William Scott, R.A. (1913-1989)
Artist's Resale Right ("Droit de Suite"). Artist's… Read more PROPERTY FROM THE COLLECTION OF GUY AND MARIE-HÉLÈNE WEILL
William Scott, R.A. (1913-1989)

Seated Figure no. 1

William Scott, R.A. (1913-1989)
Seated Figure no. 1
signed 'W SCOTT' (lower left)
oil on canvas
60 x 30 in. (152.5 x 76.2 cm.)
Painted in 1954.
with Martha Jackson Gallery, New York, as ‘Seated Figure’, where purchased by the present owner, February 1957.
Exhibition catalogue, A.C. Ritchie (ed.), The New Decade – 22 European Painters and Sculptors, New York, Museum of Modern Art, 1955, p. 77, illustrated.
B. Taylor, ‘The Paintings of William Scott’, ARTS, vol. 31, no. 2, November 1956, p. 38, illustrated, as ‘Figure Composition’.
M. Jackson, letter to William Scott, 14 March 1957.
A. Bowness, William Scott: Paintings, London, 1964, pp. 9. 34, no. 48, illustrated.
A. Lewis, ‘British Avant Garde Painting, 1945-1956, Part I’, Artscribe, no. 34, March 1982, p. 23.
A. Lewis, Roger Hilton, Aldershot, 2003, p. 77, note 59.
J. Russell, ‘Prologue’, in Norbert Lynton, William Scott, London, 2004, p. 9.
N. Lynton, William Scott, London, 2004, pp. 116, 128, 129, 130, 136, 142, pl. 69, dated 1953.
S. Whitfield, (ed.), William Scott, Catalogue Raisonné of Oil Paintings 1952-1959, London, 2013, no. 248, pp. 100-101, illustrated.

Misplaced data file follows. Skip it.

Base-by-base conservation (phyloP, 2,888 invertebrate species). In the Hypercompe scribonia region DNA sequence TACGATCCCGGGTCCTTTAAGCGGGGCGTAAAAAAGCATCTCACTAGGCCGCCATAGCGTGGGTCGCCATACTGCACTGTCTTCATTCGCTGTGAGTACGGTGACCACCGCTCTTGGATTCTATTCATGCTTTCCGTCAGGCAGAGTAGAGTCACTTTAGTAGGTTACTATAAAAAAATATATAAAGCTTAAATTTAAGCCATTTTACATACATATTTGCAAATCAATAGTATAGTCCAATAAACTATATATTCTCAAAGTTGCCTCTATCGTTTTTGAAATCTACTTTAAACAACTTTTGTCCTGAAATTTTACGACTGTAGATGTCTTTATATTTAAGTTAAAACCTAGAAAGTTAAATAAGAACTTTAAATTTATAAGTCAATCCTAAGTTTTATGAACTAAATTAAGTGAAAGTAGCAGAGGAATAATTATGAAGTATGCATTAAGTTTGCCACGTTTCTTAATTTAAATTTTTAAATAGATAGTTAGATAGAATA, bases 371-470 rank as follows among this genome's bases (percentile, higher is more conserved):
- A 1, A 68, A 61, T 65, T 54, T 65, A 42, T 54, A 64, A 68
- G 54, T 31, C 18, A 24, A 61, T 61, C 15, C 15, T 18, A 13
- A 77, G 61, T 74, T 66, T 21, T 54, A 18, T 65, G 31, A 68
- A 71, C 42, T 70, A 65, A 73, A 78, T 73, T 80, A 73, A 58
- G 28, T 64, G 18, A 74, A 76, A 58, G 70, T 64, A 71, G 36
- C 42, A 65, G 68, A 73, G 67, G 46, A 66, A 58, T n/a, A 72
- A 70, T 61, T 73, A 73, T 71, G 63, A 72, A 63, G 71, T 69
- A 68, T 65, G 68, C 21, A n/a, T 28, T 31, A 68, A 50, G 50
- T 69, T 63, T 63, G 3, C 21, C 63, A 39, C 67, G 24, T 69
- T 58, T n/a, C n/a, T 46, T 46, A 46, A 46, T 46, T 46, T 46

S. Whitfield, ‘Beyond the Frying Pan’, The Irish Arts Review, September – November 2013, p. 101, illustrated.
New York, Martha Jackson Gallery, Younger American and European Painters, May – June 1954, no. 17, as ‘Seated Figure’.
New York, Museum of Modern Art, The New Decade – 22 European Painters and Sculptors, May – August 1955, exhibition not numbered: this exhibition travelled to Minneapolis, Institute of Arts, September - October 1955; Los Angeles, County Museum, November 1955 - January 1956; San Francisco, Museum of Art, February - March 1956.
New York, Martha Jackson Gallery, William Scott Paintings and Drawings, October – November 1956, no. 4, as ‘Seated Figure’.
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Lot Essay

Scott was ‘the first British painter of significance to get to know the new heroes of American painting’ (see Norbert Lynton, op. cit., p. 109). 

"Sometimes the object disappears and takes on a new meaning.  It is during this moment of transition when I feel I realise most completely my intentions" (exhibition statement by Scott, 1955).

"I have a strong preference for primitive and elementary forms and I should like to combine a sensual eroticism with a starkness which will be instinctive and uncontrived" (exhibition statement by Scott, 1955).

1953 can be seen as a pivotal year for William Scott and demonstrates the arrival of new visual expression within his oeuvre. It was the year that he begun to be represented in London by the Hanover Gallery who held his first one-man show at the Gallery in London in June - July 1953 and it was also the year that twelve pictures by Scott on exhibition to the 1953 São Paulo Bienal, organised by the British Council. The Hanover Gallery had opened in 1948 with a Graham Sutherland exhibition and soon added Francis Bacon to the artists it represented.